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Why CityU must rethink its decision to scrap part-time social work degree course

PUBLISHED : Sunday, 20 May, 2018, 10:33am
UPDATED : Sunday, 20 May, 2018, 11:25pm

City University has announced that it will soon suspend its part-time bachelor of social work degree programme. This has led to serious concerns that registered social workers with only sub-degree qualifications will have fewer opportunities for further study.

The move has already been criticised for aiming to promote CityU’s ranking and profitmaking. In recent years, CityU has started a full-time Master of Social Work programme. This programme has attracted non-local students, including graduates from well-known universities in mainland China. This can help CityU promote its world ranking.

But does this mean it is more important for CityU to attract non-local students than to train Hong Kong’s front-line registered social workers holding only a sub-degree? Shouldn’t the original mission of institutions be to train locally registered sub-degree holders to get a degree, to serve society more effectively?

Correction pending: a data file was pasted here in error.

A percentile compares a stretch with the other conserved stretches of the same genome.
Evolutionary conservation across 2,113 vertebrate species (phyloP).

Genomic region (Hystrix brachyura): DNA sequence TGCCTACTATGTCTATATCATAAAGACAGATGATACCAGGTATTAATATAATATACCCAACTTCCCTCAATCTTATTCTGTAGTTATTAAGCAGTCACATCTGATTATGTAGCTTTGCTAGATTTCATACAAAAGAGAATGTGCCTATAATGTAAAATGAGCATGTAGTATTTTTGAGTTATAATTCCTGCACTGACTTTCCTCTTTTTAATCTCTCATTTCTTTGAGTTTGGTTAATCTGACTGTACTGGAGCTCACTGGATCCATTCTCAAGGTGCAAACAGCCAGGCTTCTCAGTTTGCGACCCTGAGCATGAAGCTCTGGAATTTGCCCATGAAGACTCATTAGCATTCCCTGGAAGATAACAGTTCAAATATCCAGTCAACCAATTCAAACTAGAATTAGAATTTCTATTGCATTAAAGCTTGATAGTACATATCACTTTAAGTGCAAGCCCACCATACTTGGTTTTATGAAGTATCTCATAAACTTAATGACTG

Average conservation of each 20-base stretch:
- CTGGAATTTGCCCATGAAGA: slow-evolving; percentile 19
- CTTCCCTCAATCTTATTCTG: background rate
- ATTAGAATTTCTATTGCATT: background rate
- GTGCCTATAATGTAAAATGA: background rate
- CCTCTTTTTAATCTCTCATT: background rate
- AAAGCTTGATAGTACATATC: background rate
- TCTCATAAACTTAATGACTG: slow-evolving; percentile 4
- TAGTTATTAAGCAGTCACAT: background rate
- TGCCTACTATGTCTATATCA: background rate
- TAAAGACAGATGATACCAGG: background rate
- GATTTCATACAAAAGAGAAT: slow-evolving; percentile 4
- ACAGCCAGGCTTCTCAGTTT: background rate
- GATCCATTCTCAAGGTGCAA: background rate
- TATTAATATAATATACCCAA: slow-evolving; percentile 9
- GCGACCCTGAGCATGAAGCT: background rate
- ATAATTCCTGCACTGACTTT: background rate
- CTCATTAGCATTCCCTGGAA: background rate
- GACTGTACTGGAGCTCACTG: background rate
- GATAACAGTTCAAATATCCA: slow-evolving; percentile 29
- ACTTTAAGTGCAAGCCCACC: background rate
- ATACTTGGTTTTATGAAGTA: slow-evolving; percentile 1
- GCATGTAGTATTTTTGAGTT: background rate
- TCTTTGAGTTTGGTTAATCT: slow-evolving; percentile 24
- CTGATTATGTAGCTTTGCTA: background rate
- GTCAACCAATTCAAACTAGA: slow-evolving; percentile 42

The [proposed] ‘one primary school, one social worker’ policy requires social workers to have a bachelor’s degree 

Professor Lo T. Wing, head of applied social sciences, has said: “The regulations of the Social Workers Registration Board on course accreditation are unreasonable. The teacher/student ratio is 1:15 and the teachers who teach the core subjects need to have at least five years front-line social work experience. It is difficult for CityU to employ sufficient qualified teachers.”

However, the registration board’s regulations on social work programmes have been in place since 1998. They are there to guarantee the quality of programmes. If CityU has been able to meet the regulations in the past, why is it finding it hard to fulfil them now?

We strongly disagree with CityU’s decision to suspend the part-time bachelor’s programme. When the government has highlighted the need to improve social workers’ qualifications – for example, the proposed policy of “one primary school, one social worker” requires social workers to have a bachelor’s degree – ironically, the path to pursue a bachelor’s degree will be cut. It is a retrogressive move.

We urge all stakeholders, including the government, universities and institutions, to consider rebuilding the training ladder for those passionate registered social workers with sub-degrees who wish to upgrade themselves so they can further serve Hong Kong society. 

Lun Chi Wai, president, Hong Kong Social Workers’ General Union, Kowloon